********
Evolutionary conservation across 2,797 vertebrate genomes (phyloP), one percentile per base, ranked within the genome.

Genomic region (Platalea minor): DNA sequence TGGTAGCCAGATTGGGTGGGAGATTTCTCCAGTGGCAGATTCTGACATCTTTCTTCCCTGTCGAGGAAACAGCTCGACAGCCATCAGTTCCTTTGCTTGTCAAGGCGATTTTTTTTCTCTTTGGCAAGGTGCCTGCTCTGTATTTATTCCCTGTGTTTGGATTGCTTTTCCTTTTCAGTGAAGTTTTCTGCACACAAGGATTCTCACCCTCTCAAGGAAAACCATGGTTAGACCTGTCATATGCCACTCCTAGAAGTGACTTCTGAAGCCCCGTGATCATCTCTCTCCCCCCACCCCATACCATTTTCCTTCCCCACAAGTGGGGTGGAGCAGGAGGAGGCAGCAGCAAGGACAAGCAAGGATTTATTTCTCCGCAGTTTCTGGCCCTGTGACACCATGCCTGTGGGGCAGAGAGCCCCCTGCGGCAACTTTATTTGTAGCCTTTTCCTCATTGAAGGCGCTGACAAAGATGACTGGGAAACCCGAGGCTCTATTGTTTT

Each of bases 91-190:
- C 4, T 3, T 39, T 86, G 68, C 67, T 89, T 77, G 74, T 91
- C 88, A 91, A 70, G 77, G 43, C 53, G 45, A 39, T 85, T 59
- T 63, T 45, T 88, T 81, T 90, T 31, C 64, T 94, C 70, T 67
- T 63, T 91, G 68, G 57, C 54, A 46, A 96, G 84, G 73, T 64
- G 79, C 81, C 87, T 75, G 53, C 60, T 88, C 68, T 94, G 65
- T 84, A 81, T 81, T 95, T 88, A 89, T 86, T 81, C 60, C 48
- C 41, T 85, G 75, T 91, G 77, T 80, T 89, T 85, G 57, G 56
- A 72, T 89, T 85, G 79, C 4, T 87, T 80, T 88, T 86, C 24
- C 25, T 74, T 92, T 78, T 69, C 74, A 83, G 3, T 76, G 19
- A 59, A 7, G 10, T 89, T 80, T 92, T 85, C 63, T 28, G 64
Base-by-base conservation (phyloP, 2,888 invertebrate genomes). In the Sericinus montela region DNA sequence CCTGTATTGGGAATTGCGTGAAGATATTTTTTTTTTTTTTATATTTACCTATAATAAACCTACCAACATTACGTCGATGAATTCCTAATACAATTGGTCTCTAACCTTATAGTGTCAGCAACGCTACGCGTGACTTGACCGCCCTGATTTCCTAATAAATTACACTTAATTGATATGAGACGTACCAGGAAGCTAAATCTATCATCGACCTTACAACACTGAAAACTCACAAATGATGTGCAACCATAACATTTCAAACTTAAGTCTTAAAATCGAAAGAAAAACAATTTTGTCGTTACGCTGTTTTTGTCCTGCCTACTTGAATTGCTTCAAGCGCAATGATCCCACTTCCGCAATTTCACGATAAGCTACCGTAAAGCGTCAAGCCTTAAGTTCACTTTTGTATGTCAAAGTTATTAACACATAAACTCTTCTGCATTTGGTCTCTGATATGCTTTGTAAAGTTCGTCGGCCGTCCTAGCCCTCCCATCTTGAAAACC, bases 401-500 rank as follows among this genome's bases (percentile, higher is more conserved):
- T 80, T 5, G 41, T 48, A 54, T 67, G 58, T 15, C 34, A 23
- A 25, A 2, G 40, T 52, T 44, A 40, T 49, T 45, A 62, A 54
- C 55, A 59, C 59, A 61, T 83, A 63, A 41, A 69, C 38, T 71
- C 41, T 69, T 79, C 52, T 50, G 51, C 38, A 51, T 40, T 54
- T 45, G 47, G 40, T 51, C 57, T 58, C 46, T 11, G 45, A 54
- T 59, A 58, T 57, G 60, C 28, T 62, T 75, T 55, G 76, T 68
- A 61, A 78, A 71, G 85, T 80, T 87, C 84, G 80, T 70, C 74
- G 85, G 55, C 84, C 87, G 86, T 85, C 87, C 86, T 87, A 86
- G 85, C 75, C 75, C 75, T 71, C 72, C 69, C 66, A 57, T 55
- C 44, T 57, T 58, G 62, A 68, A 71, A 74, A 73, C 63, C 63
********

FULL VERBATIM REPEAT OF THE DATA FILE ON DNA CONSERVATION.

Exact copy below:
Evolutionary conservation across 2,797 vertebrate genomes (phyloP), one percentile per base, ranked within the genome.

Genomic region (Platalea minor): DNA sequence TGGTAGCCAGATTGGGTGGGAGATTTCTCCAGTGGCAGATTCTGACATCTTTCTTCCCTGTCGAGGAAACAGCTCGACAGCCATCAGTTCCTTTGCTTGTCAAGGCGATTTTTTTTCTCTTTGGCAAGGTGCCTGCTCTGTATTTATTCCCTGTGTTTGGATTGCTTTTCCTTTTCAGTGAAGTTTTCTGCACACAAGGATTCTCACCCTCTCAAGGAAAACCATGGTTAGACCTGTCATATGCCACTCCTAGAAGTGACTTCTGAAGCCCCGTGATCATCTCTCTCCCCCCACCCCATACCATTTTCCTTCCCCACAAGTGGGGTGGAGCAGGAGGAGGCAGCAGCAAGGACAAGCAAGGATTTATTTCTCCGCAGTTTCTGGCCCTGTGACACCATGCCTGTGGGGCAGAGAGCCCCCTGCGGCAACTTTATTTGTAGCCTTTTCCTCATTGAAGGCGCTGACAAAGATGACTGGGAAACCCGAGGCTCTATTGTTTT

Each of bases 91-190:
- C 4, T 3, T 39, T 86, G 68, C 67, T 89, T 77, G 74, T 91
- C 88, A 91, A 70, G 77, G 43, C 53, G 45, A 39, T 85, T 59
- T 63, T 45, T 88, T 81, T 90, T 31, C 64, T 94, C 70, T 67
- T 63, T 91, G 68, G 57, C 54, A 46, A 96, G 84, G 73, T 64
- G 79, C 81, C 87, T 75, G 53, C 60, T 88, C 68, T 94, G 65
- T 84, A 81, T 81, T 95, T 88, A 89, T 86, T 81, C 60, C 48
- C 41, T 85, G 75, T 91, G 77, T 80, T 89, T 85, G 57, G 56
- A 72, T 89, T 85, G 79, C 4, T 87, T 80, T 88, T 86, C 24
- C 25, T 74, T 92, T 78, T 69, C 74, A 83, G 3, T 76, G 19
- A 59, A 7, G 10, T 89, T 80, T 92, T 85, C 63, T 28, G 64
Base-by-base conservation (phyloP, 2,888 invertebrate genomes). In the Sericinus montela region DNA sequence CCTGTATTGGGAATTGCGTGAAGATATTTTTTTTTTTTTTATATTTACCTATAATAAACCTACCAACATTACGTCGATGAATTCCTAATACAATTGGTCTCTAACCTTATAGTGTCAGCAACGCTACGCGTGACTTGACCGCCCTGATTTCCTAATAAATTACACTTAATTGATATGAGACGTACCAGGAAGCTAAATCTATCATCGACCTTACAACACTGAAAACTCACAAATGATGTGCAACCATAACATTTCAAACTTAAGTCTTAAAATCGAAAGAAAAACAATTTTGTCGTTACGCTGTTTTTGTCCTGCCTACTTGAATTGCTTCAAGCGCAATGATCCCACTTCCGCAATTTCACGATAAGCTACCGTAAAGCGTCAAGCCTTAAGTTCACTTTTGTATGTCAAAGTTATTAACACATAAACTCTTCTGCATTTGGTCTCTGATATGCTTTGTAAAGTTCGTCGGCCGTCCTAGCCCTCCCATCTTGAAAACC, bases 401-500 rank as follows among this genome's bases (percentile, higher is more conserved):
- T 80, T 5, G 41, T 48, A 54, T 67, G 58, T 15, C 34, A 23
- A 25, A 2, G 40, T 52, T 44, A 40, T 49, T 45, A 62, A 54
- C 55, A 59, C 59, A 61, T 83, A 63, A 41, A 69, C 38, T 71
- C 41, T 69, T 79, C 52, T 50, G 51, C 38, A 51, T 40, T 54
- T 45, G 47, G 40, T 51, C 57, T 58, C 46, T 11, G 45, A 54
- T 59, A 58, T 57, G 60, C 28, T 62, T 75, T 55, G 76, T 68
- A 61, A 78, A 71, G 85, T 80, T 87, C 84, G 80, T 70, C 74
- G 85, G 55, C 84, C 87, G 86, T 85, C 87, C 86, T 87, A 86
- G 85, C 75, C 75, C 75, T 71, C 72, C 69, C 66, A 57, T 55
- C 44, T 57, T 58, G 62, A 68, A 71, A 74, A 73, C 63, C 63